This week in Education news: Edudemic looks to innovative companies for ideas on innovative education; the Times reports on the importance of college; Edutopia outlines a new taxonomy for media literacy; eSchoolNews shares four key developments in digital learning; and Monica Burns offers tips on making the most of conferences.
Educators Look to Innovative Companies for Ideas on Nurturing Creativity
Teachers can take a cue from tech companies and find ways to stoke innovation and creativity in their own students. Edudemic described how some teachers have copied Atalssian’s Fedex day and Google’s Innovation Time Off days, time off from daily tasks in order to allow employees to explore and try out new ideas. Teachers can bring in professionals from their community, allow some self-directed time and set students free to let loos and have fun.
New York Times Reports on the Debate Over the Importance of College
Many claim that college isn’t for everyone, yet the numbers clearly demonstrate that college degrees benefit those who attend. And when admissions takes a chance on at-risk students, the students benefit, regardless of whether they dial back to a community college or make it to graduation. Many more teenagers have the ability to attend college than currently do. As some try to warn against the pitfalls overinvesting in college, it’s important to consider which kids, exactly, people are trying to dissuade and to what end.
A New Taxonomy for Empowering Students Use of Media
Edutopia explores how teachers can help students become critical media consumers and creators. With a new taxonomy, all media use holds the potential to be positive and empowering. The goal is to help them understand how to publish, critique, create, curate and consume media with the goal of becoming adept at decoding the media they engage with.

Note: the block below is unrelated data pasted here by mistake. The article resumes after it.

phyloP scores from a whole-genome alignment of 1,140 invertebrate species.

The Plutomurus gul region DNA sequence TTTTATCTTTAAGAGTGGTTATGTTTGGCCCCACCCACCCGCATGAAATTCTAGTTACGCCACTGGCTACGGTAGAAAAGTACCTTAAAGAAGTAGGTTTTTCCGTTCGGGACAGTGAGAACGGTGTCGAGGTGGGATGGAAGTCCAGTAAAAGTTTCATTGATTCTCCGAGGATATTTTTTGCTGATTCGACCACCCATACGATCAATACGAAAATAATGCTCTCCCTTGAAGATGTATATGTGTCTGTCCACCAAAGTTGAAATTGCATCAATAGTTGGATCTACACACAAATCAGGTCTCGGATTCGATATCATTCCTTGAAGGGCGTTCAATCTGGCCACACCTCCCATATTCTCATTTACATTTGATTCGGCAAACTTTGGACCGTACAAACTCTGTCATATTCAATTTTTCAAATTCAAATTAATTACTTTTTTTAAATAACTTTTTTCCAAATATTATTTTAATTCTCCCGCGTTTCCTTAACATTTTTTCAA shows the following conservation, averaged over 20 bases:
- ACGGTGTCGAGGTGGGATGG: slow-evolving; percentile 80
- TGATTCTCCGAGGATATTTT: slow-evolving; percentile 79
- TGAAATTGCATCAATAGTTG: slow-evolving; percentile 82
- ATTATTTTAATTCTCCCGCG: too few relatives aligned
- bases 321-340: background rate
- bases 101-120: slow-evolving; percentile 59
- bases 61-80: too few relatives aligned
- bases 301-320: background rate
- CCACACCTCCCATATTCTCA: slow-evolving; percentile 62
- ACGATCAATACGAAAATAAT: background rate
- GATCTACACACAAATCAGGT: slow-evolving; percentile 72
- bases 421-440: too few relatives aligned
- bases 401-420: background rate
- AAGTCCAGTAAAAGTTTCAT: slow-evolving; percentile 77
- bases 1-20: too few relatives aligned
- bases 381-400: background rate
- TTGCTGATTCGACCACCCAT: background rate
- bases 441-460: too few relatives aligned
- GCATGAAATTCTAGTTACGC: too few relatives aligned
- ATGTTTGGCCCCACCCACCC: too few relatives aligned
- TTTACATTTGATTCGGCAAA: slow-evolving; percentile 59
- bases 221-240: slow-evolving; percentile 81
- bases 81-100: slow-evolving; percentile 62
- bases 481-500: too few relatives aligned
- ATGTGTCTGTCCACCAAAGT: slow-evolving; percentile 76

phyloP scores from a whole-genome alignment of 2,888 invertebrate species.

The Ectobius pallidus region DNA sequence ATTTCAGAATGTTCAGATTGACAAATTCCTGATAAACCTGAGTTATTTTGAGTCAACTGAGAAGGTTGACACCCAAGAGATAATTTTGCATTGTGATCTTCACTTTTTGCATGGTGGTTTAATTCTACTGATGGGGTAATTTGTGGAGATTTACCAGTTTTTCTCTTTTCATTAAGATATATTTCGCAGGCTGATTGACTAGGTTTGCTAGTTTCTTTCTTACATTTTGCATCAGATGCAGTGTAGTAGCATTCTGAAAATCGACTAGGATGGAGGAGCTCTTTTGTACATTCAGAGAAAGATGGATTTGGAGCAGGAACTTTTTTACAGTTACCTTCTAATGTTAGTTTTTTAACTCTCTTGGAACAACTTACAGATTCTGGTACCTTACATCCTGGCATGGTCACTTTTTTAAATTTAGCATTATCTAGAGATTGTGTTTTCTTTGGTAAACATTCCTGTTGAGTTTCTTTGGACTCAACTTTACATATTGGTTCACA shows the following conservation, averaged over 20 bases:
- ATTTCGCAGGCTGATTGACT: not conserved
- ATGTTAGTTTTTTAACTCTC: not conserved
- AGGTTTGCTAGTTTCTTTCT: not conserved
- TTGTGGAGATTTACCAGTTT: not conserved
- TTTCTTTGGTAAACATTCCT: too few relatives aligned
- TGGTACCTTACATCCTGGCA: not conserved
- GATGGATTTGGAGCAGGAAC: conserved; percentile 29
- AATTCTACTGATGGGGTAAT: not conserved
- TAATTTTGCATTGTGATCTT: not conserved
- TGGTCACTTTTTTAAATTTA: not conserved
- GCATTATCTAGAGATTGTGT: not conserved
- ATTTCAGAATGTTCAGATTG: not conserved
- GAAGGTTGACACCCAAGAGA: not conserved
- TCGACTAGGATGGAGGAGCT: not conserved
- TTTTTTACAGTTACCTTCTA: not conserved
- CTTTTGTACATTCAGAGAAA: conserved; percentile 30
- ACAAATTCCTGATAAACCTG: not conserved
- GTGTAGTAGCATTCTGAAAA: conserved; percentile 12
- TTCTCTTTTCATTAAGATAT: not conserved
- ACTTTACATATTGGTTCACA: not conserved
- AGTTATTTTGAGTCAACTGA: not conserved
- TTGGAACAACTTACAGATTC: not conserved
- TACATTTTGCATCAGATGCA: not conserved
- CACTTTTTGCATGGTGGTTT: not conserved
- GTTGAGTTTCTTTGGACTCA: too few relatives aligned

Annual Survey Says…Four Key Digital Learning Developments
eSchool News reports that on the results of Project Tomorrow’s annual Speak Up survey. A majority of high school students — 58 percent — use their own mobile devices for learning in school, and 47 percent of teachers report that students have access to mobile devices in their classrooms. The findings show a new urgency in learning how to effectively use these tools and content. It also shows that digital equity will become an increasingly important issue for educators to tackle.
Tips & Tricks for Attending an Education Conference
Our resident EdTech blogger and Apple Distinguished Educator Monica Burns shares a host of tips for making the most of your next trip to an education conference. From putting Twitter to use to staying flexible to maximize opportunities, these ideas will help you stay on track and keep from getting overwhelmed the next time you wade into the world of EdTech conferences.
yes of course! because people that play sport has to have hand eye coordination and instead of wearing your regular glasses you could use the eye training app to have better eye peripheral vision.
Yes! Everyone should be using these apps!